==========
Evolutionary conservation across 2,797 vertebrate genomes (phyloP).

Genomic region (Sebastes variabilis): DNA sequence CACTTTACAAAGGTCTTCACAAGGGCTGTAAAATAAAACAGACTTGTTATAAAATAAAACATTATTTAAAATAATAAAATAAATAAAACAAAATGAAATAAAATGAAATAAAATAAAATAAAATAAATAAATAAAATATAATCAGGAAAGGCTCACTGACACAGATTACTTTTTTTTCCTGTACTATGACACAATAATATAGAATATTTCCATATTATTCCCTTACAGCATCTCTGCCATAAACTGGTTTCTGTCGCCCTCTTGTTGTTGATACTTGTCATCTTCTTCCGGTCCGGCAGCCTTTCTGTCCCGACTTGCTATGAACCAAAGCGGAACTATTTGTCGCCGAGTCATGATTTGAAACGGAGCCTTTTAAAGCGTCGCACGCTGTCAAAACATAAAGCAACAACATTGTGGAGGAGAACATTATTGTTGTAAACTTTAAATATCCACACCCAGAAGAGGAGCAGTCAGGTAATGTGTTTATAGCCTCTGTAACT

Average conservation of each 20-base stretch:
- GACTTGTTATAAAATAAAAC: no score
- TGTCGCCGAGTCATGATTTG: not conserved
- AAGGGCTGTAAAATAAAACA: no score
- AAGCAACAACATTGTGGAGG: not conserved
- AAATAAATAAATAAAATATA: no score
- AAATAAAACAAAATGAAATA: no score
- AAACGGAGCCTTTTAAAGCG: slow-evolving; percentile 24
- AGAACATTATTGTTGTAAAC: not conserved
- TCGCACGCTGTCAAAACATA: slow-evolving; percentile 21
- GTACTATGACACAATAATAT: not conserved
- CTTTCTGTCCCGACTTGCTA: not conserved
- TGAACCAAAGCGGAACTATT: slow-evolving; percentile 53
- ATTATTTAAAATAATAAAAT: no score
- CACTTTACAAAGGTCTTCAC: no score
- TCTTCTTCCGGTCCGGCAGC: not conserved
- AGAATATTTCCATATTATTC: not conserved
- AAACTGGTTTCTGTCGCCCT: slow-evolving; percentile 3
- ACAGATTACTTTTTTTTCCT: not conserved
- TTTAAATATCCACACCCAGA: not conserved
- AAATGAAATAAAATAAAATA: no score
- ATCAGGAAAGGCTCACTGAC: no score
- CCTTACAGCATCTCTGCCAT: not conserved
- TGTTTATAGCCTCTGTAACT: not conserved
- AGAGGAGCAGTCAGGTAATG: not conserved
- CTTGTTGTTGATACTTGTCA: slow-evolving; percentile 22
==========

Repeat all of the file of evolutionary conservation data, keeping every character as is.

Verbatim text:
Evolutionary conservation across 2,797 vertebrate genomes (phyloP).

Genomic region (Sebastes variabilis): DNA sequence CACTTTACAAAGGTCTTCACAAGGGCTGTAAAATAAAACAGACTTGTTATAAAATAAAACATTATTTAAAATAATAAAATAAATAAAACAAAATGAAATAAAATGAAATAAAATAAAATAAAATAAATAAATAAAATATAATCAGGAAAGGCTCACTGACACAGATTACTTTTTTTTCCTGTACTATGACACAATAATATAGAATATTTCCATATTATTCCCTTACAGCATCTCTGCCATAAACTGGTTTCTGTCGCCCTCTTGTTGTTGATACTTGTCATCTTCTTCCGGTCCGGCAGCCTTTCTGTCCCGACTTGCTATGAACCAAAGCGGAACTATTTGTCGCCGAGTCATGATTTGAAACGGAGCCTTTTAAAGCGTCGCACGCTGTCAAAACATAAAGCAACAACATTGTGGAGGAGAACATTATTGTTGTAAACTTTAAATATCCACACCCAGAAGAGGAGCAGTCAGGTAATGTGTTTATAGCCTCTGTAACT

Average conservation of each 20-base stretch:
- GACTTGTTATAAAATAAAAC: no score
- TGTCGCCGAGTCATGATTTG: not conserved
- AAGGGCTGTAAAATAAAACA: no score
- AAGCAACAACATTGTGGAGG: not conserved
- AAATAAATAAATAAAATATA: no score
- AAATAAAACAAAATGAAATA: no score
- AAACGGAGCCTTTTAAAGCG: slow-evolving; percentile 24
- AGAACATTATTGTTGTAAAC: not conserved
- TCGCACGCTGTCAAAACATA: slow-evolving; percentile 21
- GTACTATGACACAATAATAT: not conserved
- CTTTCTGTCCCGACTTGCTA: not conserved
- TGAACCAAAGCGGAACTATT: slow-evolving; percentile 53
- ATTATTTAAAATAATAAAAT: no score
- CACTTTACAAAGGTCTTCAC: no score
- TCTTCTTCCGGTCCGGCAGC: not conserved
- AGAATATTTCCATATTATTC: not conserved
- AAACTGGTTTCTGTCGCCCT: slow-evolving; percentile 3
- ACAGATTACTTTTTTTTCCT: not conserved
- TTTAAATATCCACACCCAGA: not conserved
- AAATGAAATAAAATAAAATA: no score
- ATCAGGAAAGGCTCACTGAC: no score
- CCTTACAGCATCTCTGCCAT: not conserved
- TGTTTATAGCCTCTGTAACT: not conserved
- AGAGGAGCAGTCAGGTAATG: not conserved
- CTTGTTGTTGATACTTGTCA: slow-evolving; percentile 22